Having climbed enough elevation out of Ouray (by using all three sides of the cul de sac that Ouray sits in), I have gained enough elevation to strike off west continuing up Box Canyon for the pivotal horseshoe curve that will aim me toward Ironton Park. Here you are looking down on Ouray...

    Southbound12.jpg

    Same approximate location, looking east a bit to see where you've come from on the east side of the cul de sac...

    Southbound11.jpg

    And here's a pic from within the route editor that shows the horseshoe curve up in Box Canyon that points you toward Ironton Park (which is upgrade, to the right)...

    RE_FallCreekJct2.jpg

    Some of the view at Leanin' Tree Trestle as you enter Uncompaghre Canyon WAY above Ouray...

    RE_LeaninTreeTrestle.jpg

    And here's how I handled Corkscrew Gulch to avoid the turntable that was used there...

    RE_CorkscrewGulchTrestles.jpg

    V scale is a lot of fun! I like to replicate prototypes using it, as well as "imgineer" proposed prototypes, or even create my own. V scale can be a time sink, it can!

    If you need more illustrations or have other questions... simply ask!

    Andre
     
  4. gjslsffan

    gjslsffan Staff Member Staff Member

    I have driven that road many times, I did some growing up in Montrose CO, we moved there from Swearingen TX in 1975. After my stint in the USMC, I got a job working underground in a Gold mine in Silverton. It was a great job working at the Sunny Side Gold mine, as an underground mechanic.
    So I know a little about that drive, drove it every day, and it looks a bit different in V scale. I really enjoy that V scale view tho. They must have cut down a forest of trees to build those trestles, might be what they would have done, but I think being as they were accessing mines, there would have been tunnels, many of them as there were master blasters everywhere up there. A very interesting concept for sure. I think the cuts more than 6-8" deep would have had to be drilled and blasted. The rock in that region is well, I cant say it here like the miners I knew would, so lets just say it was really hard rock.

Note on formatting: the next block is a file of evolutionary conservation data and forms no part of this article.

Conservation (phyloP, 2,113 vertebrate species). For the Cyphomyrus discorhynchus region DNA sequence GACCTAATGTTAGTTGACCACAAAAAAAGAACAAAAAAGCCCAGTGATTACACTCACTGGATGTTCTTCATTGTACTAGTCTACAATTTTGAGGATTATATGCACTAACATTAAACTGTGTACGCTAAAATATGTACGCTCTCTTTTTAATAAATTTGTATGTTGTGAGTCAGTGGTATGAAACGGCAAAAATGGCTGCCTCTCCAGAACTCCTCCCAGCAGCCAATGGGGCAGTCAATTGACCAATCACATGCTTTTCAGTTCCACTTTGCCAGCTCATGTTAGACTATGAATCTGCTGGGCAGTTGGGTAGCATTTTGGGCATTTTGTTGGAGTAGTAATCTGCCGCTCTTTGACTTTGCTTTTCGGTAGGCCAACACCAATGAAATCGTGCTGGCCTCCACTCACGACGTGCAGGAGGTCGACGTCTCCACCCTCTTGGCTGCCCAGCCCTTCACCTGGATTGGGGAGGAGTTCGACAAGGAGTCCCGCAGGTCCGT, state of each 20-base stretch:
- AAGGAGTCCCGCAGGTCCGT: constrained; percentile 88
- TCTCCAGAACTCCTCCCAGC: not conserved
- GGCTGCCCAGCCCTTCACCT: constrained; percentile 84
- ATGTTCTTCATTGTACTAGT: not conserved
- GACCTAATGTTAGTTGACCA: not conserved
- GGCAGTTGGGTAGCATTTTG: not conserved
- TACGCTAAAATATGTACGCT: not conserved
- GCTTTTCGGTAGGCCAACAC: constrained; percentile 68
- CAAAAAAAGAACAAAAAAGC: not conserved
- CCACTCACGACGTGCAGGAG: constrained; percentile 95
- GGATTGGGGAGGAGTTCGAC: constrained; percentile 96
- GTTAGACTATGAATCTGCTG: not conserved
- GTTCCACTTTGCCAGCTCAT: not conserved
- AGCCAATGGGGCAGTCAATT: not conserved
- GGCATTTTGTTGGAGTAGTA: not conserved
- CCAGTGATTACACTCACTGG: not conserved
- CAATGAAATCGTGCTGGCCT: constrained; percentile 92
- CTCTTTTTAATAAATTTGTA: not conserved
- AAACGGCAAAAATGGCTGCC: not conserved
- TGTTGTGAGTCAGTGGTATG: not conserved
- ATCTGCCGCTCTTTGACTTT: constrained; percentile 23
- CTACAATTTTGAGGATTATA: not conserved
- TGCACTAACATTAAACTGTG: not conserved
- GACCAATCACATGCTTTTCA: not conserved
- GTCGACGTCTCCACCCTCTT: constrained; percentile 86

But I enjoy this. I am understanding they might actually be looking a re-laying some track around Silverton, maybe the Gladstone & Northern I dont follow it close.
     
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  5. WindsorSpring

    WindsorSpring Member Frisco.org Supporter

    "Fact: Track costs a railroad nothing in V scale. Nor does bridge work, crib work, no kind of work. All it costs is my time. :D" Amen to that! But what fun! It is a kick to research "might have beens" as well as actual prototypes this way. It leads to a unique understanding of alignments.
     
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  6. Coonskin

    Coonskin Member

    Tom:

    Interesting about you working in Silverton/etc! Thanks for sharing that. Re-laying some track around Silverton? For revenue purposes (i.e. haul freight)?

    Windsor:

    Oh man, since 2002 (when I entered the V scale hobby) I went nuts on exploring and creating lines, or reviving a long-gone line, etc, etc! It IS a ton of fun to do that, but I tire quickly once I've got some track down and "see" virtually what it was sort of like to run a train over it. I can't tell you offhand all the routes I have archived on my hard drive that I used DEM to generate terrain, laid some track, even finished the track... typically I falter BIG TIME in placing scenery. Very time consuming task. A prototype-based route that quickly comes to mind is "my" version of the Hot Springs RR, circa late 1880s or early 1890s. The prototype was originally 3' narrow gauge, built in the late 1870s, and ran from Malvern, AR to Hot Springs, AR. It did a bustling business for years. The HS RR was standard gauged in 1889 (I think I recall). I have ALL of the track laid for the Hot Springs RR, some of the St. Louis, Iron Mountain & Southern at Malvern, in fact ALL the railroads that ran into Hot Springs regardless of their build dates. Also lead and zinc mines... on and on. It's a pretty cool little route... just never got around to doing scenery on it. So many things* to play with, so little time... even now that I'm retired!!! (* HO diesels circa 1960s, HO TOC19, V scale, dual sport motorcycle riding, restoring/riding vintage motorcycles, etc!)

    Andre
     
  7. Sirfoldalot

    Sirfoldalot Frisco.org Supporter Frisco.org Supporter

    That's the Silverton Northern that some equipment and track has been started again. The SN ran on up the Animas River to Eureka, then to Animas Forks, and was planned to go to Lake City. The equipment was requisitioned in 1942 by the US Army for use on the White Pass and Yukon.